It was not so much that the Luddites were against all technology. It was the anger and frustration that the lives of people were to be forever changed by an economic system based on the implementation of certain machines and technology in which the exploited ceded to docility all in the name of “progress.” What they wanted was government protection against those machines that took their livelihood away. They wanted their traditional liberties regained as they expressed this with their appeals to the House of Commons and letters that they wrote to specific people and the general public.
It is only by looking back on what the Luddites were fighting for that one can see that they were truly fighting for the future of all mankind. It was (and still is) all about increasing productivity, exploiting workers, exploiting the earth, exploiting animals, and creating wants, all for the wealth of the few. Yet, the conditions of society caused by the oppression of industrial capitalism have created numerous social problems. In turn, more technology is created for the solution, thus creating more products for corporations to sell. Rinse and repeat. But technology has been forced on society relentlessly without any concern for the consequences. If certain technologies bring about the marginalization of a people, causes vast destruction to nature, disrupts communities, causes more social ills and disease, or loss of independence, then who is for it? Thomas Carlyle offered, “We call it a Society and go about professing openly the totalest separation, isolation. Our life is not a mutual helpfulness but rather, cloaked under due laws-of-war, named “fair competition” and so forth, it is a mutual hostility. We have profoundly forgotten everywhere that Cash-payment is not the sole relation of human beings we think, nothing doubting, that it absolves and liquidates all engagements of man.”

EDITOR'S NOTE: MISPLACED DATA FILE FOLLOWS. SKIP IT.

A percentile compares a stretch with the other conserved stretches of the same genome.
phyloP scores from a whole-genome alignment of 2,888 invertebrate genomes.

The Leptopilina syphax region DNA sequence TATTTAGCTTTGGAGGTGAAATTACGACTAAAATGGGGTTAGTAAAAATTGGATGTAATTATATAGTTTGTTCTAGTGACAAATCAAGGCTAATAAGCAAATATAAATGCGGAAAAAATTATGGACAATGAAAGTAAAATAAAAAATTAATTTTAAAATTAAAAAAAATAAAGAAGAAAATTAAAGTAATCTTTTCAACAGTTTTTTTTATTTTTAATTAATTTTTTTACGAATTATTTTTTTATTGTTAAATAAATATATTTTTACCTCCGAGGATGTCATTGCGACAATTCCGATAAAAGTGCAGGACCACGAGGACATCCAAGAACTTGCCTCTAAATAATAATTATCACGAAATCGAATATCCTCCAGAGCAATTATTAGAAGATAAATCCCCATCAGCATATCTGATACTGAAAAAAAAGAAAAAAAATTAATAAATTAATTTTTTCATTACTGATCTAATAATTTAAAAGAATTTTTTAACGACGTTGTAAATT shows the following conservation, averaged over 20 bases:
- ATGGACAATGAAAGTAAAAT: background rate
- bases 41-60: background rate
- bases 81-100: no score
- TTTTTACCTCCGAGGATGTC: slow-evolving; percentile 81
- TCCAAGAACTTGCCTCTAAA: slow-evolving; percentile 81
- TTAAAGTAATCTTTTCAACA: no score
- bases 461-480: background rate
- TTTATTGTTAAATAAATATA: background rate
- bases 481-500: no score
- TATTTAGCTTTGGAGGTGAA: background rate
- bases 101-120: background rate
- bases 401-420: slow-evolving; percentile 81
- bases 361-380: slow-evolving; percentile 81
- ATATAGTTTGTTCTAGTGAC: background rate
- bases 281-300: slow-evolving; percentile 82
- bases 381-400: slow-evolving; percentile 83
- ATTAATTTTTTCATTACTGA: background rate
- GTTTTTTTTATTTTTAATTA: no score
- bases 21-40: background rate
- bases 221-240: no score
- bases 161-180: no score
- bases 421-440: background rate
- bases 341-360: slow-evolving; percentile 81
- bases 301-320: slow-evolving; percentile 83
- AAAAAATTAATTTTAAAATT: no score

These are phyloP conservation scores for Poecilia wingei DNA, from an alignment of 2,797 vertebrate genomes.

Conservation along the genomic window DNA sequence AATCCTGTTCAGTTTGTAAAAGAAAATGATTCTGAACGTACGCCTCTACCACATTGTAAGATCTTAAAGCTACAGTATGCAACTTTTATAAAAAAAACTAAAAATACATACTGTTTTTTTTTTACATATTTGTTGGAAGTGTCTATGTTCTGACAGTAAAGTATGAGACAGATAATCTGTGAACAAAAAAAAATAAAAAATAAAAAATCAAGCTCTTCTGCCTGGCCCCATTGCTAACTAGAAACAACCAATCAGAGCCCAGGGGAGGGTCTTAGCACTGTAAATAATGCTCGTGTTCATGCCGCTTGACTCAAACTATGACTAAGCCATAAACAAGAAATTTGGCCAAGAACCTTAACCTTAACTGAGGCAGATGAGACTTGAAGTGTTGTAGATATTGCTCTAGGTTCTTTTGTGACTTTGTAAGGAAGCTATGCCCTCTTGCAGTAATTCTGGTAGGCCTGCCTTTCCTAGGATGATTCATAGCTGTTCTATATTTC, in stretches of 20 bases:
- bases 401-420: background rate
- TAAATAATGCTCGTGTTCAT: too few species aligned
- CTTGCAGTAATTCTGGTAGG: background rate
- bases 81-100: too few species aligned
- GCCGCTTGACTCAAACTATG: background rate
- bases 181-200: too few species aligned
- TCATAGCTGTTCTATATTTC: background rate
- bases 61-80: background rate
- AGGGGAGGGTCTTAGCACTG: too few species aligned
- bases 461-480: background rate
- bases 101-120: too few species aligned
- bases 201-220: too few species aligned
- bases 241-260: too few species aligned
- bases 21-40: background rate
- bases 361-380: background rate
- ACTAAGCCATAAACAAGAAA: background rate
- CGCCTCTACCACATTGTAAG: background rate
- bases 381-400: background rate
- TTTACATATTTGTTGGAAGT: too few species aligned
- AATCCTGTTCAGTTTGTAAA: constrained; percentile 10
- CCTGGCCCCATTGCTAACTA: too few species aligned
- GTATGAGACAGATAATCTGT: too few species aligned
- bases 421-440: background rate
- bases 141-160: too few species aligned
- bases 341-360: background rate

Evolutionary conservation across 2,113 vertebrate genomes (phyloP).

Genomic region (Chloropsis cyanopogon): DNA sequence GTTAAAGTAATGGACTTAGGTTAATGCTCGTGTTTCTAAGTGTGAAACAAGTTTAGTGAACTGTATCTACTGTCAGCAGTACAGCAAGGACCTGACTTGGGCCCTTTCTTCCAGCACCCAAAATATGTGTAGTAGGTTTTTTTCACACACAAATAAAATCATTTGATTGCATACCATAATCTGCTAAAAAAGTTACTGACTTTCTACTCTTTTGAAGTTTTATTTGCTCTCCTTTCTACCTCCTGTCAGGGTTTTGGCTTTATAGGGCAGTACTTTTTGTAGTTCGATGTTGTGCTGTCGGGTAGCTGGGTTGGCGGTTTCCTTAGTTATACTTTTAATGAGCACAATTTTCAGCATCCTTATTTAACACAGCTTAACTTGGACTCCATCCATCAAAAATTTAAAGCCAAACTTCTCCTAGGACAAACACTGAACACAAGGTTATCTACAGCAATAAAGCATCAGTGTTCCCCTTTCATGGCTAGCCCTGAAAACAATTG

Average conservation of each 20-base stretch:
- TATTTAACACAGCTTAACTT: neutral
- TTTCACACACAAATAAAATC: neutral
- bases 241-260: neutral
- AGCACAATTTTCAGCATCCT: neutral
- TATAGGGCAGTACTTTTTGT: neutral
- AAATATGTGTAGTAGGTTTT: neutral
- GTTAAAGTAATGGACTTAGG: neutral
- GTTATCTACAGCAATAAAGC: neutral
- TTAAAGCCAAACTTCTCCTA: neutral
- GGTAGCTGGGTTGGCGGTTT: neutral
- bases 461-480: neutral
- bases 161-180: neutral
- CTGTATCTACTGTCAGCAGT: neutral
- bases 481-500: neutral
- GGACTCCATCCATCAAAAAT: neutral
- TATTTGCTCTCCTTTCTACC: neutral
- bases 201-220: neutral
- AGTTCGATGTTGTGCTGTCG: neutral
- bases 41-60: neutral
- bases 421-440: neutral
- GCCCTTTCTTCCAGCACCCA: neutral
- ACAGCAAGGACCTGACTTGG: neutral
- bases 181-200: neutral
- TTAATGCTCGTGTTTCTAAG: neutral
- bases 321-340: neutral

The Luddites understood these technological consequences and decided that the best action to take was to become active, not passive, and that economic sabotage was better than doing nothing. They were completely justified in these acts. They were not looking to intentionally hurt anyone. Smashing machines, arson and threatening letters, do not hurt anyone. Smashing shearing frames and burning factories in the middle of the night are acts against inanimate objects. Their purpose was economic sabotage. Their purpose was to call an end to an unjust economic system. What were they to do: Stand outside holding signs? Wait for the government to take action? When the government is a part of the injustice, pacifism is not an option. Their actions were an essential part of their activism. The only way the Luddites could conquer the injustices enforced upon them against their will was by the use of direct action.
After more than two centuries of the Industrial Revolution, factory system, and global corporations running the lives of mankind, after all the technological developments, what progress has been made? Industrial capitalism has only worsened societal problems on a global level. People still feel the same today as when the Industrial Revolution was in full swing. Have we become so desensitized, marginalized, and docile that the last major uprising against this corrupt social system has been the Luddites? I see no difference in the long hours being worked. I see families being torn apart from the social ills brought about by industrialism. I see increased population. I see increased over-crowdedness. I see weakened communities. I see increased wealth disparity. I see increased dependency on technology and machines to do things for us and think for us. I see increased diseases. I see increased waste. I see increased starvation rates. I see increased debt. I see increased global climate change that is threatening the very existence of life on earth.